But only big spending anglers need apply, as the entry fee is a whopping €5,000 per head.

The Irish Times has more on the story HERE.

Published in Sharks

#Angling - Sean Canney, Minister of State with responsibility for inland fisheries, has welcomed the success of Newport Sea Angling Club in Co Mayo in securing fishing equipment for junior anglers in the community.

Along with many others around Ireland, including the Finglas Youth Resource Centre in north Dublin, the club received funding from Inland Fisheries Ireland’s National Strategy for Angling Development to help support the recruitment of novices to the pursuit of angling.

Minister Canney said: “Newport Sea Angling Club has a strong junior membership hosting multiple events for young anglers every year. The club provides novice anglers with equipment, tackle, rods and life jackets during junior events.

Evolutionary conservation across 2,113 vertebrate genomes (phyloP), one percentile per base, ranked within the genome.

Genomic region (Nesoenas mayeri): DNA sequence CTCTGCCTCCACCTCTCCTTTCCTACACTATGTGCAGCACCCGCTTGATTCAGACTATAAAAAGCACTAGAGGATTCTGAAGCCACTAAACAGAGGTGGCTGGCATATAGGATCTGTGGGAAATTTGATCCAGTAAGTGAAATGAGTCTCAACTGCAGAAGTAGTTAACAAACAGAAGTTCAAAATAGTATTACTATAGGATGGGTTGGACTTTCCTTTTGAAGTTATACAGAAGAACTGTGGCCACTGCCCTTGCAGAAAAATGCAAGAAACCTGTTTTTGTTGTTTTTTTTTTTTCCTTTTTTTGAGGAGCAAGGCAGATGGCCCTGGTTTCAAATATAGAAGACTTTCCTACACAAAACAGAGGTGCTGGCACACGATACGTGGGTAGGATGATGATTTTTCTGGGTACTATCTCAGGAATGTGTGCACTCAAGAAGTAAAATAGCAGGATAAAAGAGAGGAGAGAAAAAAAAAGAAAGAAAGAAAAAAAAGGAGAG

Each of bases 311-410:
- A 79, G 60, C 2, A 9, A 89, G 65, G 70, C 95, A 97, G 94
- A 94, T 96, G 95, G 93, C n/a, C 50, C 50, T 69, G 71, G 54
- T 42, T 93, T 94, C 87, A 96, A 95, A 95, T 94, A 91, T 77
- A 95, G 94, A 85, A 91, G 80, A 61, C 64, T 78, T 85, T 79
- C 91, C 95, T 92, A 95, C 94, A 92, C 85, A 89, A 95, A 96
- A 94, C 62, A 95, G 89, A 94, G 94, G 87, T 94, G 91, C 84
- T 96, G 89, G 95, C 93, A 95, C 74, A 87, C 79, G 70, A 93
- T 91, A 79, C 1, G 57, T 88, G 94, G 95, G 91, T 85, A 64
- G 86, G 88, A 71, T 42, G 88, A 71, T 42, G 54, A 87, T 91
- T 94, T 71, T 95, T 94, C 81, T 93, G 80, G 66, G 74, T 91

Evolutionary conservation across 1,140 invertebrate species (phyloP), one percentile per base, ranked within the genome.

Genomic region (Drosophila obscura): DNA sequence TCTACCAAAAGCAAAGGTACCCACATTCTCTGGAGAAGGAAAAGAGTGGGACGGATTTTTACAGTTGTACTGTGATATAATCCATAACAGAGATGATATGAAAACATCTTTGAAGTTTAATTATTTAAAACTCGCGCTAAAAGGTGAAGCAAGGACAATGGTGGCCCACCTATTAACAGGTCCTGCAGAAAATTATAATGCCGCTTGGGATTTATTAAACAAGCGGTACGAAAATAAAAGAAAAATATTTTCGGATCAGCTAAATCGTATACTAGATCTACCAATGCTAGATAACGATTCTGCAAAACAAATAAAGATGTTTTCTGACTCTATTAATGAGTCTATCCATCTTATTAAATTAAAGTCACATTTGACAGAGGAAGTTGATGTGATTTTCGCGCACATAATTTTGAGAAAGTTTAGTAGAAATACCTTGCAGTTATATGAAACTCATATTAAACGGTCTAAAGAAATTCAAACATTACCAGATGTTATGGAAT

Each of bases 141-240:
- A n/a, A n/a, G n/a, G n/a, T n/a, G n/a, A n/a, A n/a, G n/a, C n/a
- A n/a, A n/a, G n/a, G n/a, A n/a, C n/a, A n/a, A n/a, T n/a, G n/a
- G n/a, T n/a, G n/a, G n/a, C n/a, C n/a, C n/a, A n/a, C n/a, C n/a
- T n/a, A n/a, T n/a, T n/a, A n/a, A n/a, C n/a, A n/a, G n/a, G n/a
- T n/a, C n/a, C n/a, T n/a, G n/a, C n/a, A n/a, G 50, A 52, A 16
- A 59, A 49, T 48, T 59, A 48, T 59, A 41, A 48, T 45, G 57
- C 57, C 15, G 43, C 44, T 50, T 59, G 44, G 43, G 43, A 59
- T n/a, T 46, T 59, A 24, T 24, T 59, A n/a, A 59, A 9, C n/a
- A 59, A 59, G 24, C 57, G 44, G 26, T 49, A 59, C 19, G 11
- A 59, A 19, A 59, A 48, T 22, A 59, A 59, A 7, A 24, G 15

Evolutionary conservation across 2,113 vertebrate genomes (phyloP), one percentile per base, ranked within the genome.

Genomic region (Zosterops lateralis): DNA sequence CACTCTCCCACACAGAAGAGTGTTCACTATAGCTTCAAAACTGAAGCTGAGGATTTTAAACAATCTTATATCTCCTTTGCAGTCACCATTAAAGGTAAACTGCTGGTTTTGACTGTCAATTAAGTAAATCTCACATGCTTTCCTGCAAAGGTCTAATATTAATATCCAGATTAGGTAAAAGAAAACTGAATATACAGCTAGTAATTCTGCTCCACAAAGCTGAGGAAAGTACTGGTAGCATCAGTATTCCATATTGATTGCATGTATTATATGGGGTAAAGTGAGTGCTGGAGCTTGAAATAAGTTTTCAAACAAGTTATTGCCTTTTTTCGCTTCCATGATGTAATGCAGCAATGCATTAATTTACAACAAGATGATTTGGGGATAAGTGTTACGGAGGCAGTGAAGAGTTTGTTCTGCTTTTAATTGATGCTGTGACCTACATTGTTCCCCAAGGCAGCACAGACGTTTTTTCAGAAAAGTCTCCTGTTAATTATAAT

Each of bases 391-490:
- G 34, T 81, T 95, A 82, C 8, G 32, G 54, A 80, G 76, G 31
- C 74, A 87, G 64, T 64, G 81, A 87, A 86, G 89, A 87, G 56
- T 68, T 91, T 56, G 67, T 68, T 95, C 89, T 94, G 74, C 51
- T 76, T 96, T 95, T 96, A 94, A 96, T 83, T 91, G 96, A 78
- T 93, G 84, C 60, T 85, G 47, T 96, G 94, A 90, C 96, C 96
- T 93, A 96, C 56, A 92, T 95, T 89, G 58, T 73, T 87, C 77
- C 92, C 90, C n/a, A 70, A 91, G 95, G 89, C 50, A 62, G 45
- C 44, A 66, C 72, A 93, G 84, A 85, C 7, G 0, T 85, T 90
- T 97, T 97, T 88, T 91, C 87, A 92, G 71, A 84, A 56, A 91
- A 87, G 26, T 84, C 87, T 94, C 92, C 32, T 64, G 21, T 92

“This helps in promoting angling to a new generation and also ensures that parents do not have to invest in any equipment until children have tried angling a number of times.

“I am happy to see Inland Fisheries Ireland stand behind the Newport club’s excellent initiative and I am confident their efforts will bring new participants into this healthy outdoor pastime.”

The club’s youth outreach initiatives attract many junior anglers with up to 60 juniors attending their National Junior Competition every year.

This new equipment will assist the club in training novice anglers in sea angling skills. In addition to fishing equipment, the club will also purchase a projector and screen for the club which will be used to assist them in theoretical training sessions.

Declan Moran of Newport Sea Angling Club said: “We hope that we can remove any pressure on parents or guardians to purchase angling equipment at the outset until their child has tried the pursuit and intends to continue with it. We believe this is one of the reasons why the club is so successful in introducing many young novice anglers to sea fishing each year.